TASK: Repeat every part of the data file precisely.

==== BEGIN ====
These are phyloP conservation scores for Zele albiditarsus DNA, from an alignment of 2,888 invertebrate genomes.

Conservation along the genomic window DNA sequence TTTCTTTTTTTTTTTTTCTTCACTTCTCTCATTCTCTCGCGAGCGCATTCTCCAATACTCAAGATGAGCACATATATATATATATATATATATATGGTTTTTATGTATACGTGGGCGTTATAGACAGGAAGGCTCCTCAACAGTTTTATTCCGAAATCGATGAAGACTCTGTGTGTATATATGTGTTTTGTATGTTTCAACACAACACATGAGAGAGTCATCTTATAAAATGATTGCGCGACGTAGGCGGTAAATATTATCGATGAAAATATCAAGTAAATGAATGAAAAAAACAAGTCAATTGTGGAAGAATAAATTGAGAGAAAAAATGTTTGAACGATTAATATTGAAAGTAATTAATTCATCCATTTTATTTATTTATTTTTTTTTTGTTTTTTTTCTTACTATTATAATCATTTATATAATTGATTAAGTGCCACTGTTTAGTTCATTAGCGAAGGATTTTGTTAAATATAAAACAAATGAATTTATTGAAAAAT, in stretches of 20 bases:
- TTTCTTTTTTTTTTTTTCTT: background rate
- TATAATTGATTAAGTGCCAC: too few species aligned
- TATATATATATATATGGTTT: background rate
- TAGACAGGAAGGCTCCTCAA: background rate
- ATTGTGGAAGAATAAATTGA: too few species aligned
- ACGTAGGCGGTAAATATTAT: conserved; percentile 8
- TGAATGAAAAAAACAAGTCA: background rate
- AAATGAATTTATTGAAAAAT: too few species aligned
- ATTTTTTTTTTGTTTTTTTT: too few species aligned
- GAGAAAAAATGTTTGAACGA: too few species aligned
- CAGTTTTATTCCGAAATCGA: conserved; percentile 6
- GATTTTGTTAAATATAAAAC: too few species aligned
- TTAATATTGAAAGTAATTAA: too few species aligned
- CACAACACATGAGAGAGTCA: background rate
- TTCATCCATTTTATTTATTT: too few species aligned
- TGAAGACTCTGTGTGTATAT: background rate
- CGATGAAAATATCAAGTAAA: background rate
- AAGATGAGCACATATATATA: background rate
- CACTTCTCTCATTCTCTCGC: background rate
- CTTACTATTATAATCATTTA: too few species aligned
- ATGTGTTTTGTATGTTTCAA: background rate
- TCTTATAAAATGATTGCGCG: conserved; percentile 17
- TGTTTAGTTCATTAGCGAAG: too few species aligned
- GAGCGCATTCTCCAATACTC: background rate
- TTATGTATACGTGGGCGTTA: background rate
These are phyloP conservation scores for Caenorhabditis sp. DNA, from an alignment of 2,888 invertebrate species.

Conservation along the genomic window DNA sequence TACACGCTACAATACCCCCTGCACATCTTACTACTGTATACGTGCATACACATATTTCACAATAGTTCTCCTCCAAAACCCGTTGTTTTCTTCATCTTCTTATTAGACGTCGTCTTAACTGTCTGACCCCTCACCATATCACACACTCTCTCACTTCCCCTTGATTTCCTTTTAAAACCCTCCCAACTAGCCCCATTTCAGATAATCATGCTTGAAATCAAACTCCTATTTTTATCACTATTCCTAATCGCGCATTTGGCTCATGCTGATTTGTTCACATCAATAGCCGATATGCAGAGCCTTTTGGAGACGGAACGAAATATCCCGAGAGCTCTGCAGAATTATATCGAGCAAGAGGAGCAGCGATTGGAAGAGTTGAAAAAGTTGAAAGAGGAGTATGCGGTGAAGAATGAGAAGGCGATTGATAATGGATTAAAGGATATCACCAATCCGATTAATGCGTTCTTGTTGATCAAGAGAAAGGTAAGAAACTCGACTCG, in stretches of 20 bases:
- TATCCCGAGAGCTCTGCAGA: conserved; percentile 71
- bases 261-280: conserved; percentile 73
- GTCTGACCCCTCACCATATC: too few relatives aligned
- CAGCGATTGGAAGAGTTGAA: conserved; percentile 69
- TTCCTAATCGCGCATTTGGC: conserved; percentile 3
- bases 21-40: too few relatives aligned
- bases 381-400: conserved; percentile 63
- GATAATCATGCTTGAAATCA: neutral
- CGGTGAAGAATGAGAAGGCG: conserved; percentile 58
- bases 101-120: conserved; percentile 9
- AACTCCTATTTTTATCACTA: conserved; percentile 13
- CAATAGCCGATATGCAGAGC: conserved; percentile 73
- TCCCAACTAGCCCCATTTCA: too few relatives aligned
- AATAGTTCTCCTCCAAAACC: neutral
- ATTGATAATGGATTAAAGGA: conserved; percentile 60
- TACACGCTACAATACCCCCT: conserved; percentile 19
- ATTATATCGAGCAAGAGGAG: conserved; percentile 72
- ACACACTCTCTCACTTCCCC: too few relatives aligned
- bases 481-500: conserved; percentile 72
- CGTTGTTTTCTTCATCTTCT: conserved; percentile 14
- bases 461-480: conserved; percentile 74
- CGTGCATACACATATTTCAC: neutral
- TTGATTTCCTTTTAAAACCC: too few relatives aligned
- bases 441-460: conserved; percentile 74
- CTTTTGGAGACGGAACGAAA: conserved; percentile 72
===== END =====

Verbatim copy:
These are phyloP conservation scores for Zele albiditarsus DNA, from an alignment of 2,888 invertebrate genomes.

Conservation along the genomic window DNA sequence TTTCTTTTTTTTTTTTTCTTCACTTCTCTCATTCTCTCGCGAGCGCATTCTCCAATACTCAAGATGAGCACATATATATATATATATATATATATGGTTTTTATGTATACGTGGGCGTTATAGACAGGAAGGCTCCTCAACAGTTTTATTCCGAAATCGATGAAGACTCTGTGTGTATATATGTGTTTTGTATGTTTCAACACAACACATGAGAGAGTCATCTTATAAAATGATTGCGCGACGTAGGCGGTAAATATTATCGATGAAAATATCAAGTAAATGAATGAAAAAAACAAGTCAATTGTGGAAGAATAAATTGAGAGAAAAAATGTTTGAACGATTAATATTGAAAGTAATTAATTCATCCATTTTATTTATTTATTTTTTTTTTGTTTTTTTTCTTACTATTATAATCATTTATATAATTGATTAAGTGCCACTGTTTAGTTCATTAGCGAAGGATTTTGTTAAATATAAAACAAATGAATTTATTGAAAAAT, in stretches of 20 bases:
- TTTCTTTTTTTTTTTTTCTT: background rate
- TATAATTGATTAAGTGCCAC: too few species aligned
- TATATATATATATATGGTTT: background rate
- TAGACAGGAAGGCTCCTCAA: background rate
- ATTGTGGAAGAATAAATTGA: too few species aligned
- ACGTAGGCGGTAAATATTAT: conserved; percentile 8
- TGAATGAAAAAAACAAGTCA: background rate
- AAATGAATTTATTGAAAAAT: too few species aligned
- ATTTTTTTTTTGTTTTTTTT: too few species aligned
- GAGAAAAAATGTTTGAACGA: too few species aligned
- CAGTTTTATTCCGAAATCGA: conserved; percentile 6
- GATTTTGTTAAATATAAAAC: too few species aligned
- TTAATATTGAAAGTAATTAA: too few species aligned
- CACAACACATGAGAGAGTCA: background rate
- TTCATCCATTTTATTTATTT: too few species aligned
- TGAAGACTCTGTGTGTATAT: background rate
- CGATGAAAATATCAAGTAAA: background rate
- AAGATGAGCACATATATATA: background rate
- CACTTCTCTCATTCTCTCGC: background rate
- CTTACTATTATAATCATTTA: too few species aligned
- ATGTGTTTTGTATGTTTCAA: background rate
- TCTTATAAAATGATTGCGCG: conserved; percentile 17
- TGTTTAGTTCATTAGCGAAG: too few species aligned
- GAGCGCATTCTCCAATACTC: background rate
- TTATGTATACGTGGGCGTTA: background rate
These are phyloP conservation scores for Caenorhabditis sp. DNA, from an alignment of 2,888 invertebrate species.

Conservation along the genomic window DNA sequence TACACGCTACAATACCCCCTGCACATCTTACTACTGTATACGTGCATACACATATTTCACAATAGTTCTCCTCCAAAACCCGTTGTTTTCTTCATCTTCTTATTAGACGTCGTCTTAACTGTCTGACCCCTCACCATATCACACACTCTCTCACTTCCCCTTGATTTCCTTTTAAAACCCTCCCAACTAGCCCCATTTCAGATAATCATGCTTGAAATCAAACTCCTATTTTTATCACTATTCCTAATCGCGCATTTGGCTCATGCTGATTTGTTCACATCAATAGCCGATATGCAGAGCCTTTTGGAGACGGAACGAAATATCCCGAGAGCTCTGCAGAATTATATCGAGCAAGAGGAGCAGCGATTGGAAGAGTTGAAAAAGTTGAAAGAGGAGTATGCGGTGAAGAATGAGAAGGCGATTGATAATGGATTAAAGGATATCACCAATCCGATTAATGCGTTCTTGTTGATCAAGAGAAAGGTAAGAAACTCGACTCG, in stretches of 20 bases:
- TATCCCGAGAGCTCTGCAGA: conserved; percentile 71
- bases 261-280: conserved; percentile 73
- GTCTGACCCCTCACCATATC: too few relatives aligned
- CAGCGATTGGAAGAGTTGAA: conserved; percentile 69
- TTCCTAATCGCGCATTTGGC: conserved; percentile 3
- bases 21-40: too few relatives aligned
- bases 381-400: conserved; percentile 63
- GATAATCATGCTTGAAATCA: neutral
- CGGTGAAGAATGAGAAGGCG: conserved; percentile 58
- bases 101-120: conserved; percentile 9
- AACTCCTATTTTTATCACTA: conserved; percentile 13
- CAATAGCCGATATGCAGAGC: conserved; percentile 73
- TCCCAACTAGCCCCATTTCA: too few relatives aligned
- AATAGTTCTCCTCCAAAACC: neutral
- ATTGATAATGGATTAAAGGA: conserved; percentile 60
- TACACGCTACAATACCCCCT: conserved; percentile 19
- ATTATATCGAGCAAGAGGAG: conserved; percentile 72
- ACACACTCTCTCACTTCCCC: too few relatives aligned
- bases 481-500: conserved; percentile 72
- CGTTGTTTTCTTCATCTTCT: conserved; percentile 14
- bases 461-480: conserved; percentile 74
- CGTGCATACACATATTTCAC: neutral
- TTGATTTCCTTTTAAAACCC: too few relatives aligned
- bases 441-460: conserved; percentile 74
- CTTTTGGAGACGGAACGAAA: conserved; percentile 72